It’s called the Sour Toe Cocktail. It’s a gnarly beverage served at the Sourdough Saloon in Dawson City’s Downtown Hotel in Yukon, Canada.
US$10 will buy you a glass of whiskey complete with an unusual garnish -- a brown, shriveled, pickled, severed human toe.
The toe in my glass was actually the eighth in a line of toes -- the previous ones were either swallowed mistakenly, bitten in half, stolen or accidentally thrown out -- and was donated as a result of a lawnmower accident.
Eww right? Why the hell would anyone do this, you ask?
Apparently, the tradition was created more than 30 years ago by Captain Dick, a local entrepreneur who saw an opportunity to sell shots -- complete with an amputated, frost-bitten toe from some unfortunate miner -- to adventurous customers.
To date, more than 65,000 people have tried this drink, joined the club, received certificates and proven themselves to be “real Yukoners.” I’m proud to say that I too am now a card-carrying member of the Sour Toe Cocktail Club.
5. Joining a drinking club with a running problem
If you like to drink and run, then this club is for you. When in Beijing, I met up with the Hash House Harriers to jog the streets of the bustling Chinese capital, mingle with some folks, sightsee and pound a lot of beer.
This social movement flourishes all around the world with more than 1,700 chapters spanning all seven continents. Not everyone gets to experience an authentic Harriers naming ceremony, drink from a rubber chicken or get baptized in beer.
How lucky I am.
See the video here.
4. Eating a buffet of bugs
A visit to the Donghuamen Night Market in Beijing is an exercise in queer food. Some of the world’s strangest food items are cooked up along this strip of vendor’s snack stalls.
I chugged back silk worm, starfish, lamb’s testicles and a humongous deep-fried scorpion.
See the video here.
3. Getting botfly
I was in Belize taking a jungle survival course, hacking my way through the forest with a machete when I was targeted by a Botfly. Found in Central America, a botfly looks much like a house fly, only bigger and hairier.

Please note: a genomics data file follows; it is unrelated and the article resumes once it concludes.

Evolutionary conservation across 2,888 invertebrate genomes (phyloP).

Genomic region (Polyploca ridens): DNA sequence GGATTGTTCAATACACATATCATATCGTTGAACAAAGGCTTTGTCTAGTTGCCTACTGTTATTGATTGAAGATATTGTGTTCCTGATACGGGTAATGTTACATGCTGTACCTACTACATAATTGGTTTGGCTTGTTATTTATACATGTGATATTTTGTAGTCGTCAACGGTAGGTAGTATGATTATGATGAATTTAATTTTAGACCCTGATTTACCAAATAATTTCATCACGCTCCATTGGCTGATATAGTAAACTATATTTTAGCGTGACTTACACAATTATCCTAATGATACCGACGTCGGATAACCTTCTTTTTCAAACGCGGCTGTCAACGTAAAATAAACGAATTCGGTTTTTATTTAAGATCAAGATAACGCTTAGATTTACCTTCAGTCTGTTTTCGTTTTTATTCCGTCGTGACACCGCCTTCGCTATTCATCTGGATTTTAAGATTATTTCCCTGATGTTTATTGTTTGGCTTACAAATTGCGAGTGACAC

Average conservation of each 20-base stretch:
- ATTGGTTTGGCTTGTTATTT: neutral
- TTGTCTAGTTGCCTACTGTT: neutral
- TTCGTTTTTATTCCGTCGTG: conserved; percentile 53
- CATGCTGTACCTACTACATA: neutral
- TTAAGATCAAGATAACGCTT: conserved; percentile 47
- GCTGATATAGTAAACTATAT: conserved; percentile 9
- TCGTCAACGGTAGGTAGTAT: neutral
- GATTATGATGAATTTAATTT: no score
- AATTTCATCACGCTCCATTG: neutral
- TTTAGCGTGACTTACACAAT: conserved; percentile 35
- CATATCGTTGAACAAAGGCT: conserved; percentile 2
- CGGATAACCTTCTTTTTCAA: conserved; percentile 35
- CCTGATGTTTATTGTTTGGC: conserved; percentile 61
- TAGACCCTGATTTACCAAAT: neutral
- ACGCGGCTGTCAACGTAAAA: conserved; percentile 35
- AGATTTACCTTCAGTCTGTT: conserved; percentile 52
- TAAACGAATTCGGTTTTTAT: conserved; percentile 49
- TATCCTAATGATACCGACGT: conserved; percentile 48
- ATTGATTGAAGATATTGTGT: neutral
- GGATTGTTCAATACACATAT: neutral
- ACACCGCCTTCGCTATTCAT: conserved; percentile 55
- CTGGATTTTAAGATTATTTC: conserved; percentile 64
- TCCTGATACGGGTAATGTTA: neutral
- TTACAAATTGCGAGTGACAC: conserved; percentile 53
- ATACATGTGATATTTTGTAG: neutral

It breeds by attaching its eggs to a mosquito and when the mosquito lands on its victim (be it a dog, horse or TV travel host) the botfly larvae burrows into the skin.
During a gestation period of about six weeks, the botfly grows from microscopic larvae into a plump, white worm. Yes, I had the pleasure of feeling it squirming inside of me, before I finally pulled a good-sized botfly maggot out from under my skin. Disgusting.
2. Getting malaria
I felt like I was suffering from the world’s worst Tequila hangover -- a combo of flu, menstrual cramps and post-party paralysis.
Despite taking malarial pills, I became infected with a mild case of malaria while traveling through Tanzania (one of my favorite countries).
Any guidebook or tropical disease clinic will warn you that headaches, shivers and fevers can mean a host of problems so I didn’t waste much time getting to the hospital.
With such timely medical attention and the right pills, I was up and at ‘em’ again in a few days, camping in the Serengeti.
1. Death drop in Zambia
Perhaps the scariest momen I ever had was in Zambia, teetering over the edge of a giant gorge. It’s called the Zambezi Swing experience and it’s similar to bungee jumping.
It was a 50-meter free-fall into a pit 170 meters wide, with a pendulum swing over the dry Batoka gorge. I really really hate heights, so this activity was a huge challenge for me.
It’s not natural to throw your body over the edge but, when in Zambia, it’s a popular thing to do. I sucked up my fear and slipped into the harness.
Sure, the scenery was beautiful, with orange rock-faces, lush trees and a view of the Zambezi, but the drop was even more dramatic. I think I screamed a little bit.
For more about Julia Dimon’s crazy adventures, check out her website www.traveljunkiejulia.com